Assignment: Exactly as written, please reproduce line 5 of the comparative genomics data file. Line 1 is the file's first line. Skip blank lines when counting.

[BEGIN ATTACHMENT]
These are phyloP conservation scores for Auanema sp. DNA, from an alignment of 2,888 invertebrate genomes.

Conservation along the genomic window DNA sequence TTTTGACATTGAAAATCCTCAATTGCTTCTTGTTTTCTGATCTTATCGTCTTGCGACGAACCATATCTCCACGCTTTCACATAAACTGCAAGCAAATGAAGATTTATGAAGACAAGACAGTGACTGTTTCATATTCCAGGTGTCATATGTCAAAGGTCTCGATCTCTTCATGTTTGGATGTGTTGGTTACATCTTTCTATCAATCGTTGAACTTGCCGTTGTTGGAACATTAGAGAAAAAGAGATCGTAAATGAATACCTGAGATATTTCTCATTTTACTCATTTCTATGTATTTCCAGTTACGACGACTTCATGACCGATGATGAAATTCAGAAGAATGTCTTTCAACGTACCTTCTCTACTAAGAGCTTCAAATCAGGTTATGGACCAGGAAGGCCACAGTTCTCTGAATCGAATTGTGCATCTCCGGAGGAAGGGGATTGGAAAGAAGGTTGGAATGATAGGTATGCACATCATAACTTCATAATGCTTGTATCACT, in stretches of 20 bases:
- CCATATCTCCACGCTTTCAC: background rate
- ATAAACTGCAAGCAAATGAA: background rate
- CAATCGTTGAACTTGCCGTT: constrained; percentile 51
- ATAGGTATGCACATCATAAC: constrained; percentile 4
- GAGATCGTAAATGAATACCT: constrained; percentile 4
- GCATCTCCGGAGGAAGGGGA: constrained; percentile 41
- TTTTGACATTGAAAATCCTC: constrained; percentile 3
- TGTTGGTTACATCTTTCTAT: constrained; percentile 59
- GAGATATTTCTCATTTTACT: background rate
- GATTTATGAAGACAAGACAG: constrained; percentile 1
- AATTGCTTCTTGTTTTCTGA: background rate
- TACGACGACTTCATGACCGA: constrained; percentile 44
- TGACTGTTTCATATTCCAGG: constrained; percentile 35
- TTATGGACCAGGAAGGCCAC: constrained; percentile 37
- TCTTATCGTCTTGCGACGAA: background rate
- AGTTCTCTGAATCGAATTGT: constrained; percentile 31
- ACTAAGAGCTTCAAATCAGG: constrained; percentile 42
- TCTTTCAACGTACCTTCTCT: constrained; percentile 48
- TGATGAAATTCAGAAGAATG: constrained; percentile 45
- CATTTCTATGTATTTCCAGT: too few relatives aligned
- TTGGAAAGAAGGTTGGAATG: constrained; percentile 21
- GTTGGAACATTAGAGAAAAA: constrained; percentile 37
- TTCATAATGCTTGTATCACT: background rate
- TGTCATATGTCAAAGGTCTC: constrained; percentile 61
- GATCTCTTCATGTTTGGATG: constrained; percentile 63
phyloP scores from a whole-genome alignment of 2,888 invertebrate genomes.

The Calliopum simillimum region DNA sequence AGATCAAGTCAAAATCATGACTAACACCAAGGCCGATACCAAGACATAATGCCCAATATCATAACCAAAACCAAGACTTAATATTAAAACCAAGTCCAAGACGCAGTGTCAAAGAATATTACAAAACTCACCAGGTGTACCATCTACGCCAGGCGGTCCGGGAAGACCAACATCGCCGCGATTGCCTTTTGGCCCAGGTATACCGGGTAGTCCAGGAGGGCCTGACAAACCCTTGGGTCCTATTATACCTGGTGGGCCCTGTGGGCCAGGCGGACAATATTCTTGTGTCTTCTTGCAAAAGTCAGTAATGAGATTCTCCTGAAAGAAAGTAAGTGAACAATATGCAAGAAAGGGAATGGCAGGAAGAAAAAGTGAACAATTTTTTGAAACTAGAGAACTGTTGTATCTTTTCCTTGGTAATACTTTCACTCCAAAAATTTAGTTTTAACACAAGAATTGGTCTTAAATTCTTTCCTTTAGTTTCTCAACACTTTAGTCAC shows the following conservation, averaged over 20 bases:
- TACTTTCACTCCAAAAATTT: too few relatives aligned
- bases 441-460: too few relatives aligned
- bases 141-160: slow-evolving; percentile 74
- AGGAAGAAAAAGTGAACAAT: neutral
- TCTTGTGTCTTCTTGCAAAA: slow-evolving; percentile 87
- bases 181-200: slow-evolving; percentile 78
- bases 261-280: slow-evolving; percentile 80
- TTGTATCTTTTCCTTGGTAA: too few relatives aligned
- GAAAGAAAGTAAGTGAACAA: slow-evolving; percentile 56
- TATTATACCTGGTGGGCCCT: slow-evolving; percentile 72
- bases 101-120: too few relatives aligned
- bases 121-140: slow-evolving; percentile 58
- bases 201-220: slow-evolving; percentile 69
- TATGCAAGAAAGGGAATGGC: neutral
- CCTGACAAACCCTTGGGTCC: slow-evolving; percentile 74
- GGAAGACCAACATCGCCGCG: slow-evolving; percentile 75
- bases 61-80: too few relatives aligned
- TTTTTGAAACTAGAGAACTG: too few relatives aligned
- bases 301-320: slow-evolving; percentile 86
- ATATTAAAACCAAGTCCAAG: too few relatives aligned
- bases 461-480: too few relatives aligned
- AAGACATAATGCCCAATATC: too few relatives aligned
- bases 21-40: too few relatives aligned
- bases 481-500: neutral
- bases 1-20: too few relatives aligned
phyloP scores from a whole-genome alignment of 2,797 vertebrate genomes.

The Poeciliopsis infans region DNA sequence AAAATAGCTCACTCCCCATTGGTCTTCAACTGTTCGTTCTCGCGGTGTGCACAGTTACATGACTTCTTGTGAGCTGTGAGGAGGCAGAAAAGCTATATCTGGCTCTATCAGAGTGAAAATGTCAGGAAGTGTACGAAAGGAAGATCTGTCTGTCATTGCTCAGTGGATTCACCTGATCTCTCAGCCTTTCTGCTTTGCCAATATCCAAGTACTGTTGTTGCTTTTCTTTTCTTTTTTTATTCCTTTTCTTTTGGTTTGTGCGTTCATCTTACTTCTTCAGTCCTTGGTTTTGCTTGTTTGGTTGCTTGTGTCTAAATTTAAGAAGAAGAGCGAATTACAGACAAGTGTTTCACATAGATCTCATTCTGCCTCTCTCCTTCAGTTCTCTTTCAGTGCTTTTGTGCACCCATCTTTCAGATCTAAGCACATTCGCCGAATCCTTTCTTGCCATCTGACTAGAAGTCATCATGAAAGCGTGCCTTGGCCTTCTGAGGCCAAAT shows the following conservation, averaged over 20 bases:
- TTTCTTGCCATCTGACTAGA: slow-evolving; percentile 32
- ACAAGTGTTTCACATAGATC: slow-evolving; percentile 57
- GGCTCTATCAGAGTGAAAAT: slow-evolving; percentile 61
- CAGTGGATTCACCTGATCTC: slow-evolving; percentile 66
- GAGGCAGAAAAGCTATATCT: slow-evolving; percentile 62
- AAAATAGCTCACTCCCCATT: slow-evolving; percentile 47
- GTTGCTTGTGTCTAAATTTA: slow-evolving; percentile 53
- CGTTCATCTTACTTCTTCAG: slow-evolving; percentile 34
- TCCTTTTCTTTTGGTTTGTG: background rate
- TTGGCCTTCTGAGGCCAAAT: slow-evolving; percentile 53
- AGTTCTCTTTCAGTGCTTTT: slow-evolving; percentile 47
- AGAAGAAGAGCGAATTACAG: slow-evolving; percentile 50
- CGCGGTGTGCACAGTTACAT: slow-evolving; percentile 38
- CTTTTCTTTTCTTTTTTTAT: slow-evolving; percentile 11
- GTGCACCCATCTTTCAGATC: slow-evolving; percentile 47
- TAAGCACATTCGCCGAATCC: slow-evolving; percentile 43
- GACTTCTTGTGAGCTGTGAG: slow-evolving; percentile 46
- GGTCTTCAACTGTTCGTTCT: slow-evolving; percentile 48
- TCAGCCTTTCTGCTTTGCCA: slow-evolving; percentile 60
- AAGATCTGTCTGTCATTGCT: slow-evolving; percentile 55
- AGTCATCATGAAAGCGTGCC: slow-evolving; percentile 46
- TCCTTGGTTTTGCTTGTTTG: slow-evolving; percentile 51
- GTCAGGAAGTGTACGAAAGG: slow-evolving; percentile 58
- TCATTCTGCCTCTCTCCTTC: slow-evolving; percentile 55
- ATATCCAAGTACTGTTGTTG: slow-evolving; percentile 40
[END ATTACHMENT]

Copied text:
- CAATCGTTGAACTTGCCGTT: constrained; percentile 51